We take a look at Abu Dhabi's new personal status law for non-Muslim expats, with expertise from Dr. Hassan Mohsen Elhais
5 December 2022| Last updated on 5 December 2022
We have discussed personal status laws applicable to the UAE in the previous articles.
We now shift our focus to the Emirates of Abu Dhabi, which recently introduced a new law, called the Abu Dhabi Law No. 14 of 2021 (Abu Dhabi non-Muslim Personal Status Law) and executive regulations under it. This law is applicable to non-Muslim foreigners and non-Muslim locals in Abu Dhabi and marks a distinct change in approach towards family law matters in the Emirates of Abu Dhabi.
What is the new personal status law for non-Muslims in Abu Dhabi?
The Abu Dhabi non-Muslim Personal Status Law applies only in Abu Dhabi. While the key changes related to no-fault divorce, joint custody and financial rights of the wife will be discussed in detail later, some other notable changes brought by this new law are as follows.
- It has recognized the concept of civil marriage and gives equal rights to both men and women, irrespective of the gender, which is similar to the western concept and is compliant with the United Nations Human Rights Declaration.
- Regardless of the Islamic principles which restrict issuing the will to one of his heirs or giving the heir more than one third of the assets.
- It also does not prescribe any difference in using the witness statements of males and females. This is unlike the law applicable to the UAE under which two females and one male are required if any witness testimony is presented before any family court.
- Equal rights are also given to expats regardless of gender in case of inheritance. This is in contrast with the previous law which give the female 50% of the shares given to the male.
When can the Abu Dhabi courts apply this law?
Given the exceptional bouquet of rights provided by the Abu Dhabi non-Muslim Personal Status Law to non-Muslims, it is important to understand when the Abu Dhabi courts will exercise jurisdiction.
Abu Dhabi courts will have jurisdiction if both expats are residents, or have their current or former place of work in Abu Dhabi.
Courts will also have jurisdiction even if the defendant is a foreigner with no residence in Abu Dhabi but:
- the case is regarding divorce concerning a civil marriage concluded in Abu Dhabi; or
- the defendant’s chosen domicile is in Abu Dhabi; or
- one of the defendants has a residence or place of work in Abu Dhabi; or
- the wife is the claimant and is based in Abu Dhabi.
If, based on the above factors, the courts in Abu Dhabi decide to exercise jurisdiction, it may apply the Abu Dhabi non-Muslim Personal Status Law in the following circumstances:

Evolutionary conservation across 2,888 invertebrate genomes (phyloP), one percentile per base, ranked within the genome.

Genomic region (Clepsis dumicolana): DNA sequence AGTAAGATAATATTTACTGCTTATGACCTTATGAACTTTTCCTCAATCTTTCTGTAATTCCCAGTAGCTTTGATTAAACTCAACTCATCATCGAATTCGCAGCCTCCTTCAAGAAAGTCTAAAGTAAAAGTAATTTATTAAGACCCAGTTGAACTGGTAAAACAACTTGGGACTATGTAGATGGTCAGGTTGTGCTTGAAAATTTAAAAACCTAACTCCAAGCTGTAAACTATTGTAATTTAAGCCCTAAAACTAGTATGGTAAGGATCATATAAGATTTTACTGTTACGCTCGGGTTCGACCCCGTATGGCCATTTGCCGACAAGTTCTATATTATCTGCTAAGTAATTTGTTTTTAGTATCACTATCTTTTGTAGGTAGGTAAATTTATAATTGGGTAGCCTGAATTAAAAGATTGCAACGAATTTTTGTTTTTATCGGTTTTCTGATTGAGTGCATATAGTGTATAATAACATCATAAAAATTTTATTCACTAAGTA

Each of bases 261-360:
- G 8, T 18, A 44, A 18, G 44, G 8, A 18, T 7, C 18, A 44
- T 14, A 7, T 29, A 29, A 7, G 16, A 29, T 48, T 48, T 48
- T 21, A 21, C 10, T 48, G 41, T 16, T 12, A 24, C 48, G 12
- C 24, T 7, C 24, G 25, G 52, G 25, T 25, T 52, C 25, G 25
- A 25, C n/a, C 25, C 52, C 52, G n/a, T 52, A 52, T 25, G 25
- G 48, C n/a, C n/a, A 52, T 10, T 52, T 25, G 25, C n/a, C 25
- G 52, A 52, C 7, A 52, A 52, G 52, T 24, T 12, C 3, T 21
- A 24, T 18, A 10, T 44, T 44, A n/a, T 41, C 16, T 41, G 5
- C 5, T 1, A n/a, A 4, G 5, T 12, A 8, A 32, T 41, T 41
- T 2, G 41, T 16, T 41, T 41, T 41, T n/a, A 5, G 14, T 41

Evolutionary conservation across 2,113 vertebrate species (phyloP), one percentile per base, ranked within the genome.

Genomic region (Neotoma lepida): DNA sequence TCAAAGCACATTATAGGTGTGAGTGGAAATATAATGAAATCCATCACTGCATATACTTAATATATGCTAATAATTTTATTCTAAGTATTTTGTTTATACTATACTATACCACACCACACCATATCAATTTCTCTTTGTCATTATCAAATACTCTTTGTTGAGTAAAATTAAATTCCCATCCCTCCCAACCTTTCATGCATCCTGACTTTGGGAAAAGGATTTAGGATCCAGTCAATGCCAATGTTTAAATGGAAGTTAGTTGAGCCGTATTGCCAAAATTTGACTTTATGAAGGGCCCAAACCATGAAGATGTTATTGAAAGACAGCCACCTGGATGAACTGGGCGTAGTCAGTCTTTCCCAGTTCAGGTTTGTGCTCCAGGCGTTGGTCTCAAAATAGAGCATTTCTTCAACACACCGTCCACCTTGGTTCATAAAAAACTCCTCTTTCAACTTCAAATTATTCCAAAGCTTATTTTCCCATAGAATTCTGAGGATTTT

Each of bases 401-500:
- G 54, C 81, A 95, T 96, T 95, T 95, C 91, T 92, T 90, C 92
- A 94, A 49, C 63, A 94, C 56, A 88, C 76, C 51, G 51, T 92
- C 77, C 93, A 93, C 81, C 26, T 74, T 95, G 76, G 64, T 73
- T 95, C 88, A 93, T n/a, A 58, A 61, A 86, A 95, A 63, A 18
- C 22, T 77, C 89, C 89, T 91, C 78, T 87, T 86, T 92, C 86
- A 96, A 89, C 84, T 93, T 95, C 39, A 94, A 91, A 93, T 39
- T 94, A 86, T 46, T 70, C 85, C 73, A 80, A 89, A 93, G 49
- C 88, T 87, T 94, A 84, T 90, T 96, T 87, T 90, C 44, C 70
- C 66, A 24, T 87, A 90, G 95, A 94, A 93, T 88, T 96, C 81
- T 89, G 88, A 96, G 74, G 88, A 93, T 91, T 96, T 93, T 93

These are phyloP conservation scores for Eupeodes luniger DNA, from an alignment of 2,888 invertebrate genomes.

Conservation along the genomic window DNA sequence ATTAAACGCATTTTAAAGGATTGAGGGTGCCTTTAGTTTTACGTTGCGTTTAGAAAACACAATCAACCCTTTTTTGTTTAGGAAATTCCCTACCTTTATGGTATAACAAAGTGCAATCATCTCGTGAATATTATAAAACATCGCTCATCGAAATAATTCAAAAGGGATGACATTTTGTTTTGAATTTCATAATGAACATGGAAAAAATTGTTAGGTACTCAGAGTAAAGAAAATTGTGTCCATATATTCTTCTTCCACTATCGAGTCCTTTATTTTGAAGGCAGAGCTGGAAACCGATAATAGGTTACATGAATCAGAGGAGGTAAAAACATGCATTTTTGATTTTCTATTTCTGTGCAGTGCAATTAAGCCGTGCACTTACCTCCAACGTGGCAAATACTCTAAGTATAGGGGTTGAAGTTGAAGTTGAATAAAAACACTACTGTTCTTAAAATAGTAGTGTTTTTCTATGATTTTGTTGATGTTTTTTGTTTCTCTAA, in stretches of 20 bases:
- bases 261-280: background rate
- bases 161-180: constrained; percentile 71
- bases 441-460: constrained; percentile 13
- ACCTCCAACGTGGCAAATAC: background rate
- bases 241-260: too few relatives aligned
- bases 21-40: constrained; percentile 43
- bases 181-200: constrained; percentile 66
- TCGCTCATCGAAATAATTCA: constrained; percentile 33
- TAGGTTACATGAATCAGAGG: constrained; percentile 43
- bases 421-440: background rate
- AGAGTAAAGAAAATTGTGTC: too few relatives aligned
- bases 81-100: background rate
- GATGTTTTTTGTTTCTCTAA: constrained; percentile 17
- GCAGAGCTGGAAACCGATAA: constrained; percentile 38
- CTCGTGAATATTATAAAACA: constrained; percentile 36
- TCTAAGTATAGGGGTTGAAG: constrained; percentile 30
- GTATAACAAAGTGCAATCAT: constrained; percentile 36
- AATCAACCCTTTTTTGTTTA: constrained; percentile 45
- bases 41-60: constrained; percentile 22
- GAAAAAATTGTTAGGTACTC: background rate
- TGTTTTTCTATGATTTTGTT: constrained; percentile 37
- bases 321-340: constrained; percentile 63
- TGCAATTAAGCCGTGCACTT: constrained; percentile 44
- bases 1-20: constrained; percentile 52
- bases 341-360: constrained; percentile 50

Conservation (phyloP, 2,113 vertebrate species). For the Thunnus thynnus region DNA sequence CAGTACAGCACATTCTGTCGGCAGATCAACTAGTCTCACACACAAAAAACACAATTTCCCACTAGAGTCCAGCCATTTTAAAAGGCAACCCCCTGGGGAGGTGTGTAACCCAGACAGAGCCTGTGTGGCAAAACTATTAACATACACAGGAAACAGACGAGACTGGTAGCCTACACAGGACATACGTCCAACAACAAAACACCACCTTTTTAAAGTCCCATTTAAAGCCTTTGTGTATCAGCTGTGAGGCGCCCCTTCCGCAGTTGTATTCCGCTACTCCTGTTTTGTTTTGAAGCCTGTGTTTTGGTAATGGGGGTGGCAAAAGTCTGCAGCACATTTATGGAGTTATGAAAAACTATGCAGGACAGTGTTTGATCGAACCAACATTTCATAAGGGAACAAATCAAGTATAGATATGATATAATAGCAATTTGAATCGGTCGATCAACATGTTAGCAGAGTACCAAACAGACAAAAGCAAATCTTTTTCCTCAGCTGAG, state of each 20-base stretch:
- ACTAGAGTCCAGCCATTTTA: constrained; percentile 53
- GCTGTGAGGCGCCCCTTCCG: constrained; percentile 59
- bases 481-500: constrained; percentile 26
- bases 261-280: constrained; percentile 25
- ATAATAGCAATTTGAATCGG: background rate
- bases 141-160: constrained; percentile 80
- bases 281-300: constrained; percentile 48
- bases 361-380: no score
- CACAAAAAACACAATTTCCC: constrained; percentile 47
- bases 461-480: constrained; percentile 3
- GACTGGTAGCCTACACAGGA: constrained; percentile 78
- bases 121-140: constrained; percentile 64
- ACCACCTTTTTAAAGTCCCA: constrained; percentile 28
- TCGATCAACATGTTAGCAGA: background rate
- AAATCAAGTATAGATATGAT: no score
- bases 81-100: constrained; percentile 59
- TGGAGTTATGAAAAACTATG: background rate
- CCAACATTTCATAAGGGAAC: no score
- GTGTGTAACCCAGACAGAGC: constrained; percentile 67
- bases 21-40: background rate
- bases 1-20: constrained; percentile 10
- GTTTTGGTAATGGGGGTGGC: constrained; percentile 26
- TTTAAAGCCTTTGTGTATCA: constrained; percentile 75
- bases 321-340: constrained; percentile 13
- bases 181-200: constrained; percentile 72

- if the applicant is a non-Muslim local;
- if he is a non-Muslim expat, he holds citizenship of a country which does not apply the Shariah principles; or
- if the non-Muslim concluded his marriage in a country which does not apply the Shariah principles; or
- if the case relates to divorce or civil marriage concluded in Abu Dhabi.
If any of the above factors do not exist, then even if the courts in Abu Dhabi have jurisdiction, they will not apply the new law and the UAE Personal Status Law will prevail.
Divorce proceedings for non-Muslims in Abu Dhabi
One of the key changes introduced by the new law is the changes in divorce proceedings.
Under the new law, a spouse can apply to the courts for a divorce based on a no-fault application. The spouse only has to show willingness for ending the marital relationship, without showcasing any damage or blaming the other party.
The courts will decide this application in the first hearing itself. That said, the first hearing will take place after 30 days from the date of application, in order to give parties time for potential reconciliation.
In the following part of this article, we will talk about the new rules on custody of children, and the financial rights under the new law.
Custody rights of the parents
Under the new Abu Dhabi law, both parents have equal rights to joint custody of the child which could be arranged on a weekly, bi-monthly or monthly basis.
The joint custody is applicable till the age of 16, after which the child is entitled to choose his custodian. That said, either parent can be removed from joint custody, which will be decided by the court, if the child, who has reached the age of 12, wants such removal.
The rights of joint custody can be forfeited and one of the parents can claim sole custody, if certain cases are met, which is finally decided by the courts. Some of the key ones include:
- child is at risk of being exposed to domestic violence or abuse; or
- living conditions provided by a parent are inadequate; or
- abuse of drugs or alcohol or any psychotropic substances; or
- remarriage of a parent.
Conflicts related to custody will be resolved by courts expeditiously, keeping the child’s best interest as the core consideration and taking into account the child’s existing lifestyle.
Both parents are entitled to place the child on a travel ban – banning the child from travelling for a temporary period. The relevant parent would need to apply to the court for this travel ban on the ground that there is a potential flight risk. The ban would be subject to the court’s discretion.
Under the new Abu Dhabi law, spouses now have a right to agree that any disputes between them would be settled by arbitration through one or three arbitrators. The spouses can agree on arbitration either prior or after the family dispute has arisen. The law of the UAE relating to arbitration, called the Federal Law No. (6) of 2018 will apply to family arbitrations.
The Abu Dhabi Non-Personal Status Law is a ground-breaking initiative in the Emirates of Abu Dhabi towards giving rights to the expats in line with the international best practices, taking into account the local customs, culture and language.